I need to be one of those lizards with the two eyes which can go in different directions. Actually, sometimes in the AM, before I put my glasses on...... mmmm, not going there. I had a very enlightening morning. Its the weekend of my 30th class reunion. About 9 of us got together for breakfast this morning. These are all girls (?) that I hung around with in school, some stayed local, some are here from all over the country. This is the first time that I felt we are all living in the same universe, country, life etc. Its quite a diverse group, executive types, SAHM's and everything in between. I have seen most of these same girls every 5 years at the other reunions, and maybe its just the dinner/party atmosphere of the actual reunion, which is tonight, but this is probably the nicest conversation that I have ever had with some of them. At this moment in time, for better or worse, we are ALL on the same page. EVERYONE is hurting/nervous financially. Not one person was sure that their job will still be there in a year. We are all scrambling to decide how to fund a retirement when pension plans have taken a major hit, probably, (we decided), no social security to speak of, we're buying/selling/refinancing/losing our homes, and still raising families! If the pollsters want to know how Americans are doing compared to five years ago, I can tell them who to talk to! I always feel slightly silly/stupid/uninformed at these things, because it seems like everyone else is doing so great! And I'm still OK. Nothing wrong with OK, it's just...OK. Some of us thought we saw it coming, some were completely surprised, but we all agreed that we won't be looking at finances in the same way, maybe ever again. It's easy to get so lost in the day to day, work, home, kids, school cycle, that its hard to believe things can change so fast, and permanently! It may now be too late to correct some of those old financial gaffes. The girl that's losing her house may never be able to buy another. By the time the fallout disappears, financial, credit-wise etc. she may not be able to get the cash together to get financing again, and if she does, she will be hustling to get it paid off and be able to retire at any reasonable age. Another knows that she will probably never retire, she will have to work until she is physically not able to do so anymore. There is an unemployed teacher, and a nurse (a nurse!) Now to be fair, they could both certainly go elsewhere and find employment, but that would mean uprooting their families, and employed spouses, and there is no guarantee it would be any better! Will the spouse find a job? They will lose benefits/pensions at the job they have, will they find something comparable? We are all on the cusp of almost 50, statistics prove older workers have a harder time (than usual) of finding good paying jobs. Employers want young, cheap kids that they can train. I saw a mention on the national news this week about the unemployment benefits extension possibly being voted on,passed. The economist they had said that of every 5 people unemployed today, 4 of them will not be able to find a job. Mathematically speaking there simply are no jobs out there for the other 4 to find! Anyway, no matter how involved your financial life has become, how many coupons you clip, how many buckets of laundry soap you make, you can't afford to ignore the big picture. It catches up with us all in the end!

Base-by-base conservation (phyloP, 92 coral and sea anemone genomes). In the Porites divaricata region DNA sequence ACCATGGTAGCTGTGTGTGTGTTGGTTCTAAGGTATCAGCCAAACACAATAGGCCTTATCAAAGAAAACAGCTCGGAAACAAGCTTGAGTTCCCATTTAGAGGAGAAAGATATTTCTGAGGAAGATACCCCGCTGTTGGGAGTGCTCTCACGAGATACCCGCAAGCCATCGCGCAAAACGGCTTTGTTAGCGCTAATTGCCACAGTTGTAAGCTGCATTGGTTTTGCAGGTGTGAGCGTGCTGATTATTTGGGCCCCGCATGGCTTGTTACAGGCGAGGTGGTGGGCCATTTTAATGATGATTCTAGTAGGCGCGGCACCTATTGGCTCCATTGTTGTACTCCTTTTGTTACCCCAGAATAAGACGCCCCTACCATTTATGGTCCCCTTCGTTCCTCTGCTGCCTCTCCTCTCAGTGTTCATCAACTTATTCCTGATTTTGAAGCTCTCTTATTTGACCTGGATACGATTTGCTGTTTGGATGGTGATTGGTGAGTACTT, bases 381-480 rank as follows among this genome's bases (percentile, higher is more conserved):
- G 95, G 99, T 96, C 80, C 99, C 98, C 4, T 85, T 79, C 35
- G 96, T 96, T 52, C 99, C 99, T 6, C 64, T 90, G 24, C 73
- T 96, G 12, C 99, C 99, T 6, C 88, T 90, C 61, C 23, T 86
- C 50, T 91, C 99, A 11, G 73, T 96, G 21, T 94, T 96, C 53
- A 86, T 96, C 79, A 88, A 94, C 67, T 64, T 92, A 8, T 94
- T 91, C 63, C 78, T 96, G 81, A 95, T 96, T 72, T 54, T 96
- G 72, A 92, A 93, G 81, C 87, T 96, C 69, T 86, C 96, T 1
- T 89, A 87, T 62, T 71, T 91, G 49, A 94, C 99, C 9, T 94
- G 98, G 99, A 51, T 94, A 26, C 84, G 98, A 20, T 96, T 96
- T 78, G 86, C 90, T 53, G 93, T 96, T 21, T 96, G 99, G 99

Keep One Eye on the Big Picture
July 24th, 2010 at 06:45 pm